Aboriginal history

Moorebank is part of the traditional country of the Darug and Dharawal groups, and is a culturally significant location. It was part of the boundary of these groups, and nearby was an important travel corridor between the Cumberland Plain and the Illawarra region. With the Georges River close by, this area would have been rich with food, water, medicinal plants and other resources. Aboriginal people practised environmental management here through the cultivation and seasonal harvesting of plants, fishing practices, and firing the area to herd animals for hunting and encourage new plant growth. Archaeological excavations for the construction of the Moorebank Intermodal Terminal uncovered more than 1,500 stone artefacts, some of which were dated to at least 22,000 years ago.

Joseph Lycett, 1817 Aborigines using fire to hunt kangaroos. (National Library of Australia)

Joseph Lycett, 1817 Aborigines using fire to hunt kangaroos. (National Library of Australia)

Augustus Earle, c1826 A native family of New South Wales sitting down on an English settlers’ farm. (National Library of Australia) The farm has been identified as Glenfield, the home of Charles Throsby at Liverpool.

Augustus Earle, c1826 A native family of New South Wales sitting down on an English settlers’ farm.  (National Library of Australia)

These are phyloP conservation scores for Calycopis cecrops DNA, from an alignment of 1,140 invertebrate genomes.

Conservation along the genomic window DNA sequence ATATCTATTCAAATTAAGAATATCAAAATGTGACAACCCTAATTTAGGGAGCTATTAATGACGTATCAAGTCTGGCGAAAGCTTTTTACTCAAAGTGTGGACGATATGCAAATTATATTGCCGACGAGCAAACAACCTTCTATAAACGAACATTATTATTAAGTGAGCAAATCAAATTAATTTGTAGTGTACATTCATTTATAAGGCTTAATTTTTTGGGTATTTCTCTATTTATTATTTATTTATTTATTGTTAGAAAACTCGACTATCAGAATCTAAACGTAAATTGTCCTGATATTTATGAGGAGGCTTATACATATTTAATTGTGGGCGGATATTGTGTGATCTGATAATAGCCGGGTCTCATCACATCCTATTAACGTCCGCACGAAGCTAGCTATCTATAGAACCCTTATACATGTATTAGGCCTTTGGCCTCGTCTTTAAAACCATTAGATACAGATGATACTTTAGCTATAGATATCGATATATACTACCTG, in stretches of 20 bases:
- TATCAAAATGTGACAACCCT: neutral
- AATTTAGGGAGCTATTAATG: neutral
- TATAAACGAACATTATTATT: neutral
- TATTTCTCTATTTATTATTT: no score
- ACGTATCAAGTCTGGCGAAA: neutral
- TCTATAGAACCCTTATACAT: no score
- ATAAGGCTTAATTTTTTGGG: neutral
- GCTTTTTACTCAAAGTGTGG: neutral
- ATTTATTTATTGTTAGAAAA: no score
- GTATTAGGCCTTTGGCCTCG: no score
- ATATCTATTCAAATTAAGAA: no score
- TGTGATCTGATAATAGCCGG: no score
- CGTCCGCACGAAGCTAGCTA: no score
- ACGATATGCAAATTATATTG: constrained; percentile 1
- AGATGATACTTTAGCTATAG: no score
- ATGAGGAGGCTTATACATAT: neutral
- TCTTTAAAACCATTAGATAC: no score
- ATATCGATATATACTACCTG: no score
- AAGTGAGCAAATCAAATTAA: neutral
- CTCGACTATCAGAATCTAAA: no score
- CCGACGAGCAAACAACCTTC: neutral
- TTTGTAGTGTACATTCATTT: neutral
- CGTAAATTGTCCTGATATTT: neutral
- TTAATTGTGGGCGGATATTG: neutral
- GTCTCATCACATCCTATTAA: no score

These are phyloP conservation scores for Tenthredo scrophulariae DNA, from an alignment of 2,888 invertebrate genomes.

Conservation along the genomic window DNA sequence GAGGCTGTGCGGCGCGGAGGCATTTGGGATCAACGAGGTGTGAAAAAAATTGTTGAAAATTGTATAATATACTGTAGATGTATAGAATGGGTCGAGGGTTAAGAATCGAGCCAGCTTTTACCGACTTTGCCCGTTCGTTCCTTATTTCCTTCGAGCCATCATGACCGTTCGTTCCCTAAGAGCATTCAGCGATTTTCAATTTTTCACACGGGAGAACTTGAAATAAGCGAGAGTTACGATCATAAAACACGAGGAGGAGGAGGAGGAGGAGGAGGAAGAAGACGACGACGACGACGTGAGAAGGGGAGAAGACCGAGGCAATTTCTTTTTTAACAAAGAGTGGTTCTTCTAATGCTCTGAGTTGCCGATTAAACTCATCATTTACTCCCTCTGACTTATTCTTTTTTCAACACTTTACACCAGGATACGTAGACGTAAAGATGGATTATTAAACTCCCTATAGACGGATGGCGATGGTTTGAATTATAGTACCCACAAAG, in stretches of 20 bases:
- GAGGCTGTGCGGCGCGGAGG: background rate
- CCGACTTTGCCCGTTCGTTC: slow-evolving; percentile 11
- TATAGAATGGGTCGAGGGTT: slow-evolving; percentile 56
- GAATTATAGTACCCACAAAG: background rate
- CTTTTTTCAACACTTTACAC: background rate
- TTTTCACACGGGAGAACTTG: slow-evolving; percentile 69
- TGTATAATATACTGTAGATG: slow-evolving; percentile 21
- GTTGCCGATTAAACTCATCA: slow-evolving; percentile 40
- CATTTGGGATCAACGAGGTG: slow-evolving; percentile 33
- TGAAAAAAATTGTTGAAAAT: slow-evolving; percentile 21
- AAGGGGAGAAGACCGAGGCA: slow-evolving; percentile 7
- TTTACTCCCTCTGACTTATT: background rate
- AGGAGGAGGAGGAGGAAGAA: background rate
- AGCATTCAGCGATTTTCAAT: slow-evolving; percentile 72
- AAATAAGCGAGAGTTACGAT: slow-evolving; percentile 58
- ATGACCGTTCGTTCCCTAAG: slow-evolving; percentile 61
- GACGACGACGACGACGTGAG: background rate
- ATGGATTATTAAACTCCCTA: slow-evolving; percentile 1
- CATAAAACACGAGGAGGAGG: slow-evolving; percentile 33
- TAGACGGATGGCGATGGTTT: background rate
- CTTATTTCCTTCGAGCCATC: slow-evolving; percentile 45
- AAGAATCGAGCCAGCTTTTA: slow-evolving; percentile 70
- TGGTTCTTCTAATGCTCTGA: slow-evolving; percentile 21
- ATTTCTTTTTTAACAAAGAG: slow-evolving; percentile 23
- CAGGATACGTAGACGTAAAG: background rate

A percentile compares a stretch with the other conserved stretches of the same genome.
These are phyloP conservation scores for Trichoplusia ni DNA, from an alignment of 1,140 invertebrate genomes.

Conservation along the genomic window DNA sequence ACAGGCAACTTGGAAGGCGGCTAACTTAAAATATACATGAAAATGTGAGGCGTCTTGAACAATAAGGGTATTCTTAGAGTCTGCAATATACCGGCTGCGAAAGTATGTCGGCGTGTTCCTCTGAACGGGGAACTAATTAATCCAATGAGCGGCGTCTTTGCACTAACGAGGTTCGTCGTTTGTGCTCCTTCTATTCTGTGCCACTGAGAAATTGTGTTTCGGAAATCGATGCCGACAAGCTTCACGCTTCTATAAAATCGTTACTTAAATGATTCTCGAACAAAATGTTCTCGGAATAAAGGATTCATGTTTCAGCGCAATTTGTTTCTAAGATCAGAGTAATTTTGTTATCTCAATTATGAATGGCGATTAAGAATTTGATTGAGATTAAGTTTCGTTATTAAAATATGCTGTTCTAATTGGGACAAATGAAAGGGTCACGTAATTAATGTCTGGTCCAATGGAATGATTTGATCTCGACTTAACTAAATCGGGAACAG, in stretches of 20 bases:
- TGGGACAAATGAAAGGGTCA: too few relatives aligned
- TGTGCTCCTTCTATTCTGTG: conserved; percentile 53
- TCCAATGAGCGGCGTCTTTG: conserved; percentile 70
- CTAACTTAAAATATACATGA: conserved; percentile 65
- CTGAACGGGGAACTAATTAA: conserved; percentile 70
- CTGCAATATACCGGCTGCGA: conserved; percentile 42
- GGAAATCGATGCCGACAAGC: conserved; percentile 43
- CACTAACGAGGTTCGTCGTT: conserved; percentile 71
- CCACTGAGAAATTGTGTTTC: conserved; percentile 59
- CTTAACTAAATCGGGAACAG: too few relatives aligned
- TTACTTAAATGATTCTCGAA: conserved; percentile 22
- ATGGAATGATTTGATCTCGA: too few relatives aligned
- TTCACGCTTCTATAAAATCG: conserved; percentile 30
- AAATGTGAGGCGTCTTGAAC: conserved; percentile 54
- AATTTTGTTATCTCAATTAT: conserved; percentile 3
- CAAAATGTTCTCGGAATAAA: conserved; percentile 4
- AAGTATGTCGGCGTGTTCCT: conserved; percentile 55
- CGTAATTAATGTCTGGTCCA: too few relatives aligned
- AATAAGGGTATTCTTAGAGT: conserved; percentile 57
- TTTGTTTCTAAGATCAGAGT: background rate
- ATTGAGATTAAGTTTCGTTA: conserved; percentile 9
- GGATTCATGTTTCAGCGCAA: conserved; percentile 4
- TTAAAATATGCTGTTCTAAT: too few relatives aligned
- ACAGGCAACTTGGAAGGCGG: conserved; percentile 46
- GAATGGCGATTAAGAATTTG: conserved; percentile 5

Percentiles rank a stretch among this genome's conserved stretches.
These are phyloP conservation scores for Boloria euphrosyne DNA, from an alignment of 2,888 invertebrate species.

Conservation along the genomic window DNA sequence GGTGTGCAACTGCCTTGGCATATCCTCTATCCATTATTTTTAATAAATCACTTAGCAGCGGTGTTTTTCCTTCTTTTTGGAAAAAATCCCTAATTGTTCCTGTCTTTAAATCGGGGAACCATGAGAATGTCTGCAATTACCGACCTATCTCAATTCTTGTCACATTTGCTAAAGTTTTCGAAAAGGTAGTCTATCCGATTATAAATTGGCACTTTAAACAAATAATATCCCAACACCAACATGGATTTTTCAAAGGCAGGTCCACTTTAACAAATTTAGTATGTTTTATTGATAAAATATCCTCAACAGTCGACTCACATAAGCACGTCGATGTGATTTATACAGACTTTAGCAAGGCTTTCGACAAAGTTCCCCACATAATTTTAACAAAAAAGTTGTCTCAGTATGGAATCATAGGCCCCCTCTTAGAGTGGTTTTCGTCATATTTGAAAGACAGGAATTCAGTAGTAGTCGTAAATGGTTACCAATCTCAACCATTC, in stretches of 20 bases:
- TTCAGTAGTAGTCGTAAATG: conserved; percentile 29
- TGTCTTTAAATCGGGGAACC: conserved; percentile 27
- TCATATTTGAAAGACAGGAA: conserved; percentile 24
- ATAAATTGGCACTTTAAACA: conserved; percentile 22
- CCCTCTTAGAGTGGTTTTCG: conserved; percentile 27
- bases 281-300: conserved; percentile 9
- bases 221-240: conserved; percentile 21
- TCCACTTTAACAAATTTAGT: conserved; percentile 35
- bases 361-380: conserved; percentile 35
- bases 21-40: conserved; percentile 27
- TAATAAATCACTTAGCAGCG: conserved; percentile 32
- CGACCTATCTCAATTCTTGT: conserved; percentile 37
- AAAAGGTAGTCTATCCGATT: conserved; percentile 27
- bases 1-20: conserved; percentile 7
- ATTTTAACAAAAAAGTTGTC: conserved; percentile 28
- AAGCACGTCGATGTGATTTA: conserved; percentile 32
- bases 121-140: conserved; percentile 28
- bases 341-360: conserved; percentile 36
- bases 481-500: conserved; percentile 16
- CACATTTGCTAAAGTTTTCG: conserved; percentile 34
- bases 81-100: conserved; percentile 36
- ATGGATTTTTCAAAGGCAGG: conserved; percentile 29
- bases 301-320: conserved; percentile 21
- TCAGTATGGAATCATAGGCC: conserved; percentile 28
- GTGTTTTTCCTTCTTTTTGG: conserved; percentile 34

The farm has been identified as Glenfield, the home of Charles Throsby at Liverpool.

A selection of stone tools excavated at Moorebank (Biosis, 2018)

A selection of stone tools excavated at Moorebank (Biosis, 2018)

With the arrival of European settlers in the area, Aboriginal people were increasingly displaced from their traditional land, as settlers cleared, fenced and cultivated the area and claimed many natural resources, such as timber, fishing grounds and drinking water. Others built homesteads on the highest elevations restricting access by the Aboriginal people to traditional lookout points and high-ground meeting places. Aboriginal communities defended their right to their land, which often resulted in violent confrontations. Some amicable relationships developed, such as those with Charles Throsby of the nearby Glenfield Estate who provided shelter for Aboriginal families on his estate, and some Aboriginal people adapted their skills to work as farm labourers and guides. Following a drought in 1814-15, resources became even more scarce, causing tensions to increase. In 1816, after increased violence, Governor Macquarie issued an order for Aboriginal men to be taken as prisoners, with any resisters to be shot and hung from trees as a warning to others.

Introduced diseases such as smallpox and measles devastated the Aboriginal population during the mid-1800s. However, the commitment to traditional life remained strong – corroborees were still held in Campbelltown until the 1850s, often with up to a hundred participants. Aboriginal connections to the Moorebank area continued into the site’s military phase, with many Aboriginal servicemen working at the Moorebank barracks. Despite the vast impacts on Aboriginal culture since European arrival, the Moorebank area continues to hold great cultural significance for Aboriginal people. Local Aboriginal people are actively involved in caring for the many significant sites in the area. Today the Liverpool area has one of the highest populations of Aboriginal people in the Sydney region.

Developed by Artefact Heritage